November 26, 2004

Iraq: January Elections - Or Not?

Representatives of as many as 17 political parties, including the two major Kurdish parties, met today at the home a highly-respected Iraqi statesman 'Adnan Pachachi (Al-Bajah Ji), and signed a petition calling for a six-month postponement of the national elections scheduled for January 30, 2005. In addition, at least three ministers of the interim Iraqi government were present.

The participants were the Sunnis, concerned that if elections take place in January, they will not be adequately represented in the resultant government. There are two factors at work here: the boycott demanded by many Sunni clerics, and the deteriorating security situation in the Sunni areas of the country. The concern is that the Sunnis will either comply with the demands for a boycott, or will be unable or unwilling to vote because of inadequate security.

On the surface, postponing the elections sounds like a prudent course of action. It gives coalition forces more time to battle the insurgents and improve the security situation, and the government will be able to put more trained security forces on the street to insure protection of polling places. If a postponement leads to increased participation in the elections, the resulting government will be more representative and likely more accepted. Perceived legitimacy of the new government will be critical.

That said, there will almost certainly be objections to a postponement - objections from the Shi'a majority. The Shi'a are aggressively registering voters in anticipation of a vote that validates their majority status. The moral leader of the Iraqi Shi'a, Grand Ayatollah 'Ali Al-Sistani, agreed to the elections, in fact, wanted them earlier than January. He believes that the Shi'a will dominate the resulting government, given their over 60 percent majority of the population.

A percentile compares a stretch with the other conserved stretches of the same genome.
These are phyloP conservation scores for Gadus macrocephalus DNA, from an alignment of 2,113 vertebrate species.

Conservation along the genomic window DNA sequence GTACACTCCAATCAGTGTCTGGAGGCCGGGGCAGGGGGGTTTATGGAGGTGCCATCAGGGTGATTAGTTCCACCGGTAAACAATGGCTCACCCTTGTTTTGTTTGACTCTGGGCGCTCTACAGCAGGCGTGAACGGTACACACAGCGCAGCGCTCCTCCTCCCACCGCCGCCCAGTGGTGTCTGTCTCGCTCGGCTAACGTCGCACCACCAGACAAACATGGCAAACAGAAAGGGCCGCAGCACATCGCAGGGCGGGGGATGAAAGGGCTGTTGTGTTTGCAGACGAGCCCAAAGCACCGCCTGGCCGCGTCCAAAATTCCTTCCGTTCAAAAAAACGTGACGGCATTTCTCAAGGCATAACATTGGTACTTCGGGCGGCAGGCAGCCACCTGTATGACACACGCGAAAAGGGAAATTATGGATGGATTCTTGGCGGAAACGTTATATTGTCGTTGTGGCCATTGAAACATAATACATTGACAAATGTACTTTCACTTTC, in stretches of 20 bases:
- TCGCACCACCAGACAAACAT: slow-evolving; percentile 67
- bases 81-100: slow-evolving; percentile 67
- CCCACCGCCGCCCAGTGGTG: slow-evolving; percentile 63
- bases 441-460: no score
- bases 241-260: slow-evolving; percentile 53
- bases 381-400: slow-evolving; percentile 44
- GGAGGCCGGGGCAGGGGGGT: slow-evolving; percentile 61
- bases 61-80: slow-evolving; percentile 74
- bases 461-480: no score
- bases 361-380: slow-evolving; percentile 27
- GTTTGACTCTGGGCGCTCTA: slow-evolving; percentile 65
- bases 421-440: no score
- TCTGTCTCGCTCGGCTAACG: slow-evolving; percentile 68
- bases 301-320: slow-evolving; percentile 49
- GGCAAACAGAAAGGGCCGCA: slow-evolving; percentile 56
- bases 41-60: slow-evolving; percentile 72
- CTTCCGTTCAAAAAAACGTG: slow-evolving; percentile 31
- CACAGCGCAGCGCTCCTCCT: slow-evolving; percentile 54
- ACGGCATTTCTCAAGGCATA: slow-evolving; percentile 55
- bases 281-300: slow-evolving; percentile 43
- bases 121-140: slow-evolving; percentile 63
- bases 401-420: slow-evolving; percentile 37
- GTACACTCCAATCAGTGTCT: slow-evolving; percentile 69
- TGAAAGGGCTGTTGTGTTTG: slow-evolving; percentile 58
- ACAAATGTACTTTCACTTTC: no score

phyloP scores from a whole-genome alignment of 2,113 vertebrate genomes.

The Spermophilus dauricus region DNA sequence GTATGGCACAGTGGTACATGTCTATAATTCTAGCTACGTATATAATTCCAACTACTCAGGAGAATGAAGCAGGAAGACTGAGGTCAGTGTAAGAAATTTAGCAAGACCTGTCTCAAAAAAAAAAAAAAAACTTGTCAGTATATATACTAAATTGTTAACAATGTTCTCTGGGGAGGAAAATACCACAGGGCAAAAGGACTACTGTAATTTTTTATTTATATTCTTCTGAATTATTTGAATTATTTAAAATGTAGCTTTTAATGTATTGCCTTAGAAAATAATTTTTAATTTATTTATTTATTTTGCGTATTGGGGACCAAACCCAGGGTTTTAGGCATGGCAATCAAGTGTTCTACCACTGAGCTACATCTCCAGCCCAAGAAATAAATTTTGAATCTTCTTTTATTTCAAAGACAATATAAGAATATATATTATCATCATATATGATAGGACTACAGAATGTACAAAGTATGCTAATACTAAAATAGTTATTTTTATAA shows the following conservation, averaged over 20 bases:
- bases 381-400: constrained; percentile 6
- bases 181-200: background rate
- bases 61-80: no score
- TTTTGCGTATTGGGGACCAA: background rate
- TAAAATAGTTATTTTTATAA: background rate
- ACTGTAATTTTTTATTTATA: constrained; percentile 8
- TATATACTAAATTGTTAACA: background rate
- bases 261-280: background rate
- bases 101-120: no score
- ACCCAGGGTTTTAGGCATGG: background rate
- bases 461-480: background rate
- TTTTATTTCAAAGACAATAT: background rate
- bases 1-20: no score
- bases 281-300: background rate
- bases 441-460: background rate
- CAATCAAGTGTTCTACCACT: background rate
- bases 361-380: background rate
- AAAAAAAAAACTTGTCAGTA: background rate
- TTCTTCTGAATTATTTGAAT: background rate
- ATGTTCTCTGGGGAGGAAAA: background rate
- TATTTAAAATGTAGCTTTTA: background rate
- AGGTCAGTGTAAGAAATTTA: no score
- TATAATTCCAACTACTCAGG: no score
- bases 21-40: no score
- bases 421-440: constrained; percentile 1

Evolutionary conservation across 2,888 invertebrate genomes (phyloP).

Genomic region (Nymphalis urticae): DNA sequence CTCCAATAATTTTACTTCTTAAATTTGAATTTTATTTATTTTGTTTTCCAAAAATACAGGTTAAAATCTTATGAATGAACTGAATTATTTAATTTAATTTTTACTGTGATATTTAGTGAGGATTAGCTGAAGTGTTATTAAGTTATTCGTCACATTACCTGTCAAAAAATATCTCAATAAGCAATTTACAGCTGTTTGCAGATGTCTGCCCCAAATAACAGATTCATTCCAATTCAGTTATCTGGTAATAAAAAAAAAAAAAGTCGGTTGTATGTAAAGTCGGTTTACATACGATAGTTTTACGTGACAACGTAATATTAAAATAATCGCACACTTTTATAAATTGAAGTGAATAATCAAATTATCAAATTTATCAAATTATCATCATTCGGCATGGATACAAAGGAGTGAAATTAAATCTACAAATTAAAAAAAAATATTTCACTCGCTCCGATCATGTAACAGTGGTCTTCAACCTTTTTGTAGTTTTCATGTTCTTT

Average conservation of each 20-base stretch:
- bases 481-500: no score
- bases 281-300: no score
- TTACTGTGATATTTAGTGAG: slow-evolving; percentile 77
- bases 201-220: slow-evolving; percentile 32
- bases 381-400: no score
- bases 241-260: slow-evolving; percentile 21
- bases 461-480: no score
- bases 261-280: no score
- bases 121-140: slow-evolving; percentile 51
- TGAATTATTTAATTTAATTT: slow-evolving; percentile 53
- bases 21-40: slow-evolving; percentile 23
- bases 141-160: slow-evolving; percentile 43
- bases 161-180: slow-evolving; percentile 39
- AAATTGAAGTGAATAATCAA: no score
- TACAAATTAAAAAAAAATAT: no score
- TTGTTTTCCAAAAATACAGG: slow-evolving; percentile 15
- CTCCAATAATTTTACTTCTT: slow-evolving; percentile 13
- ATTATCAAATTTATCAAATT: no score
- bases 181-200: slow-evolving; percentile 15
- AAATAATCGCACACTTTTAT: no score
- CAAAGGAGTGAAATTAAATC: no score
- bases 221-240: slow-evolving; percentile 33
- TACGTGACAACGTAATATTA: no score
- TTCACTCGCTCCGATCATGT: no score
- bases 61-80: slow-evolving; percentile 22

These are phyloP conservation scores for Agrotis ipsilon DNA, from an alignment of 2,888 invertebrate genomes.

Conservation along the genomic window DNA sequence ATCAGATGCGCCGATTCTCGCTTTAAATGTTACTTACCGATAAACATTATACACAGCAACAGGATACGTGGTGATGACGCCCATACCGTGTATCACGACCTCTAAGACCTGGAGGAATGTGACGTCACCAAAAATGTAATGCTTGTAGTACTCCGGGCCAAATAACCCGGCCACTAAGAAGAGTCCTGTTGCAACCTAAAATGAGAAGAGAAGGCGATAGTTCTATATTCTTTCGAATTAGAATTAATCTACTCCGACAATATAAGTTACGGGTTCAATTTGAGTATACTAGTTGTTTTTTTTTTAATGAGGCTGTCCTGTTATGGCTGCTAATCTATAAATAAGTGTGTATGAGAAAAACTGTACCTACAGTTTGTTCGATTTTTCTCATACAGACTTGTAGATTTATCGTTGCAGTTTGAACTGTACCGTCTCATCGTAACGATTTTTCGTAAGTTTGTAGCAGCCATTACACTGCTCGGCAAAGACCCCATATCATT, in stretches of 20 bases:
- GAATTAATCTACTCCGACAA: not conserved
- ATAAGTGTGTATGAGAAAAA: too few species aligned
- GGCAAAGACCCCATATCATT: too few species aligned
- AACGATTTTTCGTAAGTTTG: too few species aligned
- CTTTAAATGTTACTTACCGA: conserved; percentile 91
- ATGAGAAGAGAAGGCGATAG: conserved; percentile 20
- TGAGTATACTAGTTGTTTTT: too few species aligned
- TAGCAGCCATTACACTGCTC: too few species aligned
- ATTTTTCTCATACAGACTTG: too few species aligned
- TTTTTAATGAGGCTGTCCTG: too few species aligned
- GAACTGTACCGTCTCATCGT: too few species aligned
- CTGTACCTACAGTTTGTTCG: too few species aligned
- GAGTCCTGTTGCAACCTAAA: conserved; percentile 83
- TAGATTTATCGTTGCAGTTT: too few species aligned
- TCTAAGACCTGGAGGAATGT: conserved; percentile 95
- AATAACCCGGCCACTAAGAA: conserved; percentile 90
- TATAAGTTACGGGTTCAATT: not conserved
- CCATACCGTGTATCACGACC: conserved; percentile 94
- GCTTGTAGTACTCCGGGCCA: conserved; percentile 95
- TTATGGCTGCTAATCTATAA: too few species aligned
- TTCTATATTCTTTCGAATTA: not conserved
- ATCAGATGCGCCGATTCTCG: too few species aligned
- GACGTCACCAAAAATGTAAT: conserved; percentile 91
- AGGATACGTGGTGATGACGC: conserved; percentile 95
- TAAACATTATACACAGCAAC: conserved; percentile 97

In possibly related incidents, two Sunni clerics that support a boycott of the elections have been murdered in Mosul (Al-Mawsil). This may signify a divide in the Sunni community. Reality may be setting in - senior Sunnis are beginning to realize that there will be elections. The elections will determine the shape of the new government. Failure to participate in the process means marginalization and virtual abdication to the Shi'a majority.

Combined with the participation of Pachachi, the agreement of the Kurdish parties in calling for a postponement is significant. The Kurds, staunch allies of the U.S. administration, represent a bit over 20 percent of the population. They too are wary of Shi'a domination and may be entering a tacit alliance with the Sunni Arabs to create a counterbalance. The petition for postponement will certainly have to be considered by the Iraqi Elections Commission.